• The last remnant of the civic zanja system—open channels of water for citizens' use—was to be found along Figueroa Street. The system dated back to the earliest days of the pueblo; at one time, the highest-paid civic official was the person in charge of the system, the zanjero.

• Papa thought these park-like grounds which the larger homes in this area sat on were very fine to look at; "but wouldn't it be wiser to turn them to account with fruit trees and an acre or two of vegetables?" Anna noted that the finer the house, the larger the yard, the fewer people to be seen.

• Minnie sighed deeply and said, "I should think that a tax on palm trees here would be a considerable source of income." Mother said that she suspected that it would pay off the National Debt.

• Yet further along Figueroa, the houses were newer, the grounds unplanted or with young trees. Once again, we were at the growing edge of the city.

• The next day, Aunt Sigrid sent us first one block west of Figueroa, to Fremont Avenue and past the humble Fremont Arms Hotel . . .

• . . . And then on to Beaudry Avenue, "For a sight I should say was less than common," as she put it. The Standard Bread Company, located at 532 S. Beaudry, was displaying its fleet of delivery trucks.

• The Harbour Apartments were just a block away at 612 St. Paul Avenue. Their handbill says, "Rates not high, only sufficient to insure a good class of patrons." Young FJ thought a moment and asked, "Doesn't that imply that, the more money you have, the 'more good' one is?". At that thought, Mother frowned, and Papa said, "Well, then I guess I'm pretty near Hell, that's what I guess!".

• Across the street, at 641 St. Paul, could be found the M.E. Blasier Apartments. "It has a roof garden," said Anna at dinner that evening. "That," answered Aunt Sigrid, "generally means a dead potted palm next to a dusty lawn chair."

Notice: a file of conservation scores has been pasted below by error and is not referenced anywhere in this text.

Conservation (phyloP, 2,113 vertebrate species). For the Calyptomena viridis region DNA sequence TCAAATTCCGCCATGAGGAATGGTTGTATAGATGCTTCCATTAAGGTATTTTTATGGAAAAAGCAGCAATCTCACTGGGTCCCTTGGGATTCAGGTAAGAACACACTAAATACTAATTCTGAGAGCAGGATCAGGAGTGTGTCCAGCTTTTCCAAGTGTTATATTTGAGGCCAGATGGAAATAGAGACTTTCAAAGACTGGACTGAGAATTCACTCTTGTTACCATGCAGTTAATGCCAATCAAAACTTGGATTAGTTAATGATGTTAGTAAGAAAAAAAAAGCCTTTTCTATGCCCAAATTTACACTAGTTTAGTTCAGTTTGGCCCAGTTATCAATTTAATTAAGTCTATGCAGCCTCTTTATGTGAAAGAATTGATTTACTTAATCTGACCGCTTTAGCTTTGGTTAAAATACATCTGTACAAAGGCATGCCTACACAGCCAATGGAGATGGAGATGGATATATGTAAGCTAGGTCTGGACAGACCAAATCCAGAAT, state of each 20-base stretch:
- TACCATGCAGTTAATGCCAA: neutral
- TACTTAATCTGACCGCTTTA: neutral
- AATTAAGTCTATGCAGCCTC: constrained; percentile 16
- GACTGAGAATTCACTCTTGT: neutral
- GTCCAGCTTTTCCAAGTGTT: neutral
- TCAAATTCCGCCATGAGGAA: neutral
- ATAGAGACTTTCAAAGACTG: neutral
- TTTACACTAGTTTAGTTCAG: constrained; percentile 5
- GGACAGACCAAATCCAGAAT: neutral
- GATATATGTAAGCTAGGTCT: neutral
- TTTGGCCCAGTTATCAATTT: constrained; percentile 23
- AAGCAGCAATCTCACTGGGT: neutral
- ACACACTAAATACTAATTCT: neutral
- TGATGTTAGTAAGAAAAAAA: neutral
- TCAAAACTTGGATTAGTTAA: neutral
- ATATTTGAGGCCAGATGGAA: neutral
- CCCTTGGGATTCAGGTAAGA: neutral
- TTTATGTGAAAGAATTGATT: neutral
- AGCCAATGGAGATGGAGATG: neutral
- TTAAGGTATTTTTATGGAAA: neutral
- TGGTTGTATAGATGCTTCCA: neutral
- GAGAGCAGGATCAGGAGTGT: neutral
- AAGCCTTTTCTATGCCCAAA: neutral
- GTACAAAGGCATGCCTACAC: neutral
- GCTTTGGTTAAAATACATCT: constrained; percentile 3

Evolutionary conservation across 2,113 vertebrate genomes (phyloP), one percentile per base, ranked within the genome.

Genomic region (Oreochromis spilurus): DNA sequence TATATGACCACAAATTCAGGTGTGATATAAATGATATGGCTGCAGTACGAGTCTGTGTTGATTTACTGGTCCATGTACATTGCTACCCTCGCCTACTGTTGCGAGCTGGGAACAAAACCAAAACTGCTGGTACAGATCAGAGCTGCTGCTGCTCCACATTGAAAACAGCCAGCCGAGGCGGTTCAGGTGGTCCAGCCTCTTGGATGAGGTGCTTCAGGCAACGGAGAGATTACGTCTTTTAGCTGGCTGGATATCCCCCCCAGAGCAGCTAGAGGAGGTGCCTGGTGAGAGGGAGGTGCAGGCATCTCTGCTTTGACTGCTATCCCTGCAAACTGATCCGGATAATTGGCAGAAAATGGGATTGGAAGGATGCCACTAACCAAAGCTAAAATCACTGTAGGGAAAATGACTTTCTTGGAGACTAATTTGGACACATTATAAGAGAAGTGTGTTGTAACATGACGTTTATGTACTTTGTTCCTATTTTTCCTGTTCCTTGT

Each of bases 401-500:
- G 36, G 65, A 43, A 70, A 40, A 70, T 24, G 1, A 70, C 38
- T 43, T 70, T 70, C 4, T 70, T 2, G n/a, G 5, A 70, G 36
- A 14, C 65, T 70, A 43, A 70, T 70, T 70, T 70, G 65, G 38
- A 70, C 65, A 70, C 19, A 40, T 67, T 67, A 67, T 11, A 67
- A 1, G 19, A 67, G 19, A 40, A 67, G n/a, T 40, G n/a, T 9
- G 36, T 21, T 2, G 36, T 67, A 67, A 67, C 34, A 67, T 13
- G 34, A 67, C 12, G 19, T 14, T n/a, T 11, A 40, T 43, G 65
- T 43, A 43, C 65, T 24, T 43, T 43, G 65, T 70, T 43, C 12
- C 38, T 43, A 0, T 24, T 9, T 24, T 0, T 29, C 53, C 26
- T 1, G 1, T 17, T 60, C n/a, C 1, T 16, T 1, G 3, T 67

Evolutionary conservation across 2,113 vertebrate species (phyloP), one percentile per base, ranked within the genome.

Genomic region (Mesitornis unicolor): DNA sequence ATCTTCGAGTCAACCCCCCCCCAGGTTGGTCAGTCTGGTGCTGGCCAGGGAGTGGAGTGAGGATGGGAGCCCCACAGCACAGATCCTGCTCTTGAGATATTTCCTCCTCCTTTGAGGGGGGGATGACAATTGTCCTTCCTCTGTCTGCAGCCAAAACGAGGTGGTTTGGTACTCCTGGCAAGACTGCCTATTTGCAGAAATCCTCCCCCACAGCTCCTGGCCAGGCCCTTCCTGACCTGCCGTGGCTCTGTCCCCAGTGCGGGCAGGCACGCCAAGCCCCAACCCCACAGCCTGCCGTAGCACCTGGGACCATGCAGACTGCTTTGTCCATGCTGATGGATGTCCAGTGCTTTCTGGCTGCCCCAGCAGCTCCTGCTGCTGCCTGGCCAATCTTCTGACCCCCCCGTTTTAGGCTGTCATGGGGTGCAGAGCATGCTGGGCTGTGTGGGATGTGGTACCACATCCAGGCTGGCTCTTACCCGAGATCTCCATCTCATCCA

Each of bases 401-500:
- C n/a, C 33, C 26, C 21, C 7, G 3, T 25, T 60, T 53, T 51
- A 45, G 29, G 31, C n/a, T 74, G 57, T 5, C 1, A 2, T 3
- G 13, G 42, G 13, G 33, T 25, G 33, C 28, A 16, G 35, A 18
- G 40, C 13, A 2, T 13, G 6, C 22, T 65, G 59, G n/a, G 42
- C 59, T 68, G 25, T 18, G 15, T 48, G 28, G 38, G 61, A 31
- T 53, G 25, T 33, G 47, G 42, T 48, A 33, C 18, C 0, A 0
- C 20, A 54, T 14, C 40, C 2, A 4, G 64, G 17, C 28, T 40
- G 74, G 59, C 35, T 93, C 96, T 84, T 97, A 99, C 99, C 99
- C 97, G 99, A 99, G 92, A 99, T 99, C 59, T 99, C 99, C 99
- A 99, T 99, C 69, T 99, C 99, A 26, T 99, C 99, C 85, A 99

• A few blocks north could be found The Huntley, at 1207 W. Third Street. We had seen its sign when we were at the crest of Bunker Hill before.

• "Charley," complained Minnie, as we went a few blocks south again, to Columbia Hospital, not far from the Harbour Apartments, "you're taking us in circles! Mother, he's just driving back and forth looking for girls!" "I wouldn't drive to a hospital to look for girls." Young FJ added, "And this isn't circles; the route has been fairly linear, north, and south, and north, and south, and…" "That's enough, young man," said Papa. [Columbia Hospital was at the northeast corner of Orange (i.e., Wilshire) and Witmer streets . The cornerstone was laid in December, 1910; and it was opened to the public in December, 1911. Good Samaritan Hospital is now on the site.]

• "Now we are going not North," declared Charley, "and not South, but West." We rolled along in silence for a block or two; then Anna ventured to ask, rather quietly, "Where are you taking us?" "I have no idea." Mother heaved a sigh, and said, "Charley, please take us home. The baby is getting fidgety." "Oh, Mother," said Minnie, "look at his face—he's lost—our bleached bones will be found at some intersection in a month or two!" "I am not lost." "Then where are we?", I asked. "I don't know; but I'm not lost." After a few random turns, presenting us with nothing familiar, Papa had Charley pull up in front of this apartment building—at the corner of Cambria and Union streets, as if we had ever heard of such streets—where he asked directions, dispossessed Charley of the steering wheel, and drove us back to Aunt Sigrid's, shaking his head sadly the whole way.

Return to Hope Street and Flower Street; or on to a Fiesta and the closer environs . . .

Return to BCD Home Page . . .